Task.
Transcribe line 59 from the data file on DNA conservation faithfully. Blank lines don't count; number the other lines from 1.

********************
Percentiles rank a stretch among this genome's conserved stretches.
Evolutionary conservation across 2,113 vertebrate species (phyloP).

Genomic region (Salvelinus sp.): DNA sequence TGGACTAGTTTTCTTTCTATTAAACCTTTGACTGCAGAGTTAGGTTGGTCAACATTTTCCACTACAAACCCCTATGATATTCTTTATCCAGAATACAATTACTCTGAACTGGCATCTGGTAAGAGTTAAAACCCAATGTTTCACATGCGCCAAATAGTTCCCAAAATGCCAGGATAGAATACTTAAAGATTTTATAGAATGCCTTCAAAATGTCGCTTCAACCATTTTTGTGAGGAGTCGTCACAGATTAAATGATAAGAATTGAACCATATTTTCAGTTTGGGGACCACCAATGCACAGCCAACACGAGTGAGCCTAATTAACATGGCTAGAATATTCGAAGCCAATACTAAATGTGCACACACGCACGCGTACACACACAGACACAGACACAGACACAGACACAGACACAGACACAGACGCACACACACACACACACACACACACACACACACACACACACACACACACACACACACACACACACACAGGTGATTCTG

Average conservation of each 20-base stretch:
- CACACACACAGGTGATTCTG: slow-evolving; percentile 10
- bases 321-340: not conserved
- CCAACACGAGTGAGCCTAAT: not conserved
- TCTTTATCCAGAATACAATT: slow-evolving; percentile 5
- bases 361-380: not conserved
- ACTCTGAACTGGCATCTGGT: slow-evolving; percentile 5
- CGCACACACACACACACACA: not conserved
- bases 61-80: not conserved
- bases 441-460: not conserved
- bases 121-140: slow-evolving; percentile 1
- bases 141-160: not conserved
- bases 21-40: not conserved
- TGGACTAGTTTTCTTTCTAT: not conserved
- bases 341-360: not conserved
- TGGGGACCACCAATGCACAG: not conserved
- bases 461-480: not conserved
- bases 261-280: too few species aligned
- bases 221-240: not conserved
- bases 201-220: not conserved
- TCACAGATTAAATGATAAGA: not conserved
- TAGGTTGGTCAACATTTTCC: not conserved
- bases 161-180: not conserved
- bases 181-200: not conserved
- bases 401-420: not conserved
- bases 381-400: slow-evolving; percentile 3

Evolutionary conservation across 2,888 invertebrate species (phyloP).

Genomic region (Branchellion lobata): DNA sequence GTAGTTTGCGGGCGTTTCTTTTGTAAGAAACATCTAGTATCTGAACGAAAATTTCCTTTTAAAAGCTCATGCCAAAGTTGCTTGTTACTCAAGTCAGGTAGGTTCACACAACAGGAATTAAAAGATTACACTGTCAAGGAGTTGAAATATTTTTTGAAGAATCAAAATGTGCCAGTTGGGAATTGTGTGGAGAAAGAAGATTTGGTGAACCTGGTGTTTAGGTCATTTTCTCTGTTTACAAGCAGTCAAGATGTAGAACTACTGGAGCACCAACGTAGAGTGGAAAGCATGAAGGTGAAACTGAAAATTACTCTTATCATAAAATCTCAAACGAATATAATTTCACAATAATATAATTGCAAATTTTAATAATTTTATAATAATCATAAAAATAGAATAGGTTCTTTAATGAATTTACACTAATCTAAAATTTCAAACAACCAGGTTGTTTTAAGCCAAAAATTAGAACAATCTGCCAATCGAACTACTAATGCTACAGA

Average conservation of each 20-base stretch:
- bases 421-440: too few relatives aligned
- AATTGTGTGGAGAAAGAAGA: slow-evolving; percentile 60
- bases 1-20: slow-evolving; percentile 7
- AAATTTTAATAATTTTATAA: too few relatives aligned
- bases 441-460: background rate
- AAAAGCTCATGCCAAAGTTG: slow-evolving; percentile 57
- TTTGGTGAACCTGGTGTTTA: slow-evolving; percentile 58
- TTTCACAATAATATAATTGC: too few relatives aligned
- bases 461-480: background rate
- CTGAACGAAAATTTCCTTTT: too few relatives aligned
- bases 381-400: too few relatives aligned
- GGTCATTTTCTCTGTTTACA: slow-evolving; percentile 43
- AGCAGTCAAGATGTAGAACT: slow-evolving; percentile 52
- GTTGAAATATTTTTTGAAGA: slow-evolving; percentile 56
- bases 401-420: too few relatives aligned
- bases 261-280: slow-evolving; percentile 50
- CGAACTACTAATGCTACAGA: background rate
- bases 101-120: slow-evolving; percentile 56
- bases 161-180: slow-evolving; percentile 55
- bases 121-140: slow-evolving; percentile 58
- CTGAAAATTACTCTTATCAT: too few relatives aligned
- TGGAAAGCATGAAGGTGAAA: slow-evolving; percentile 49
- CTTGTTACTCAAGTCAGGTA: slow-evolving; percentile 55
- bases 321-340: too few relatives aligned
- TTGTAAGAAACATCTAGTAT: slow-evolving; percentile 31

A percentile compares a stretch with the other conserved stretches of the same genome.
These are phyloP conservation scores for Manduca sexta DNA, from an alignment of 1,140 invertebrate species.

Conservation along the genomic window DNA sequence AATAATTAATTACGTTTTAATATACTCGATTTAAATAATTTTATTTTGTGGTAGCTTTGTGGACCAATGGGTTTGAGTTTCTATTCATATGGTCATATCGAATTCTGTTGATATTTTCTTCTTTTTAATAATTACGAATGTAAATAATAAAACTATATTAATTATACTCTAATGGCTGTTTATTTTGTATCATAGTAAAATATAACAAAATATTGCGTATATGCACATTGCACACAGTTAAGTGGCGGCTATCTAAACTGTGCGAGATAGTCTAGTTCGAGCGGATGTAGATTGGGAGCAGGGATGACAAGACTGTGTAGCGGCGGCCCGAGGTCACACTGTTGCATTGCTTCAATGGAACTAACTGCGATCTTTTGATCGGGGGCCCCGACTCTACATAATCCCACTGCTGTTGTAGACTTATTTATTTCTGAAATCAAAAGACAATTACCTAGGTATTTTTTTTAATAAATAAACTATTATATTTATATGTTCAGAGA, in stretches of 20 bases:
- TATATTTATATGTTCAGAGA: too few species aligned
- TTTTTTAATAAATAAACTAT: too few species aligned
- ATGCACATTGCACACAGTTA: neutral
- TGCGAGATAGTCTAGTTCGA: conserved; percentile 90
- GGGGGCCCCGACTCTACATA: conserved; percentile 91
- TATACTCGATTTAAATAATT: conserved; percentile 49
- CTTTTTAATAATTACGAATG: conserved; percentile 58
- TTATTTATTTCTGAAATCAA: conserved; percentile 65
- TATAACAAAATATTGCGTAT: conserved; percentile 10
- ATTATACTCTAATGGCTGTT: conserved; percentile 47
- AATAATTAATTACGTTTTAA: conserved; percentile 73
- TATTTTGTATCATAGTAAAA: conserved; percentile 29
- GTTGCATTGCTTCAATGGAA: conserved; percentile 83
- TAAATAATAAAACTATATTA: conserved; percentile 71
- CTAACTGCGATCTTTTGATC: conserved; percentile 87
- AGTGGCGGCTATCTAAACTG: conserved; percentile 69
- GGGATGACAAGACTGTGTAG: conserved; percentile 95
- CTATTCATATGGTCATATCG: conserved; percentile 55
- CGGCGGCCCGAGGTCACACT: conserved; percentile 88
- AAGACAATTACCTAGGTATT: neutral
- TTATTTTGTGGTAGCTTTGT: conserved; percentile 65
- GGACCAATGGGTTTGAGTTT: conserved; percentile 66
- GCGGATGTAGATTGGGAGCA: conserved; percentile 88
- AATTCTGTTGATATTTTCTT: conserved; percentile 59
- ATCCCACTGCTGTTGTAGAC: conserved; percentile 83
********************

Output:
These are phyloP conservation scores for Manduca sexta DNA, from an alignment of 1,140 invertebrate species.